JRM Vol.16 No.1 pp. 8-16
doi: 10.20965/jrm.2004.p0008


Development of Robot Using Pneumatic Artificial Rubber Muscles to Operate Construction Machinery

Kenji Kawashima*, Takahiro Sasaki*,
Toshiyuki Miyata*, Naohiro Nakamura**,
Masato Sekiguchi***, and Toshiharu Kagawa*

*Tokyo Institute of Technology, Department of Computational Intelligence and Systems Science, 4259 Nagatsuta, Midori-ku, Yokohama-shi, 226-8503, Japan

**OLYMPUS CORPOPATION, 2951 Ishikawa-cho, Hachioji-shi, Tokyo 192-8507, Japan

***NS Solutions Corporation, 3-3-1, Minatomirai, Nishi-ku, Yokohama, Kanagawa, Japan

July 18, 2003
November 6, 2003
February 20, 2004
pneumatic, remote control, robot arm, rubber muscle
After disasters, remote control of construction machinery is often required to ensure the safety of workers during excavation. However, only limited numbers of remote-controlled construction machinery exist, and they are typically larger than conventional machinery. After a disaster, the transportation of such machinery takes additional time and is often troublesome. Therefore, it would be desirable to develop a remote-control system that could easily be installed on ordinary construction machinery. A pneumatic humanoid robot arm is in the process of being developed. While considering the portability issue, a lightweight fiber knitted pneumatic artificial rubber muscle (PARM) was selected as the actuator for the arm. This arm can be installed on all construction machinery models, can be controlled remotely, and has been designed for easy installation and portability. In this research, construction machinery was retrofitted with a pneumatic robot that enables it to be operated remotely. This robot has 6 degrees of freedom and utilizes the fiber knitted PARM. Experiments were conducted to measure the static characteristics of the new PARM and to measure their performance in the remote control of construction machinery. Experimental results showed that the developed system is able to achieve handling two levers of machinery, one that controls back and forward movement and the other that controls the bucket. Experimental results showed that the developed system successfully operated construction machinery remotely.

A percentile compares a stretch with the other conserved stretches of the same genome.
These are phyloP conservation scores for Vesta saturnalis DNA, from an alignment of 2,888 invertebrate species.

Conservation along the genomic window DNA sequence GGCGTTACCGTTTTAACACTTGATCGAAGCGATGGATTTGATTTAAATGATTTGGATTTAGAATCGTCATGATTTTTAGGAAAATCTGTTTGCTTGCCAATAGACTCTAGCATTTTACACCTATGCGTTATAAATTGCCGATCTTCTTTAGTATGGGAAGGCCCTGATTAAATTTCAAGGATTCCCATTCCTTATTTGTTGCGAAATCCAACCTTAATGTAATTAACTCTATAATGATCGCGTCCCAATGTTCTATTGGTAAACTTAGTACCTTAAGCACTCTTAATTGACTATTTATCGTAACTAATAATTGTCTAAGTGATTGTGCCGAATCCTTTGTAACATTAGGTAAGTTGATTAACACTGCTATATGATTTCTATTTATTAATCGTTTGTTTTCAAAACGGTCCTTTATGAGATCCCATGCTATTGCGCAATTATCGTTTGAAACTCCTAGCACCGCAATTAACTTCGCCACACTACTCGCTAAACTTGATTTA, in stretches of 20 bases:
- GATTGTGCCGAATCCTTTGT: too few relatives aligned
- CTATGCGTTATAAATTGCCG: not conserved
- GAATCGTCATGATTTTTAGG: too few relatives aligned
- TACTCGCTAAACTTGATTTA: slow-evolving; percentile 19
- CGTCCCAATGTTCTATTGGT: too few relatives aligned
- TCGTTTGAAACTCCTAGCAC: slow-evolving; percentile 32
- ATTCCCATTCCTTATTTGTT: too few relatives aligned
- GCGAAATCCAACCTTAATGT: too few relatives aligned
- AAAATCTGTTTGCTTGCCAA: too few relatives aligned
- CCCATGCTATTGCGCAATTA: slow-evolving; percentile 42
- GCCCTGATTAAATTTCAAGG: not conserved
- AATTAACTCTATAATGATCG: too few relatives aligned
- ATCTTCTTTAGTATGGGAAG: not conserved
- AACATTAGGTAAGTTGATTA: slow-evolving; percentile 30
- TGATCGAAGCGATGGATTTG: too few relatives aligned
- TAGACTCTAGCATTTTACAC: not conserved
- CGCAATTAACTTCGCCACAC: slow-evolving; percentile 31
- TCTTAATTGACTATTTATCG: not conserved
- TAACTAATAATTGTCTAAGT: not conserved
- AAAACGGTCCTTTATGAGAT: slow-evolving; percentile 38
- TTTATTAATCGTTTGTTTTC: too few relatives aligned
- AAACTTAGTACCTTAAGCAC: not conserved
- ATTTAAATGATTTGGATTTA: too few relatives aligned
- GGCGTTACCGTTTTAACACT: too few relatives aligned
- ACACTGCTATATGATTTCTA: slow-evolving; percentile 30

Cite this article as:
K. Kawashima, T. Sasaki, T. Miyata, N. Nakamura, M. Sekiguchi, and T. Kagawa, “Development of Robot Using Pneumatic Artificial Rubber Muscles to Operate Construction Machinery,” J. Robot. Mechatron., Vol.16 No.1, pp. 8-16, 2004.
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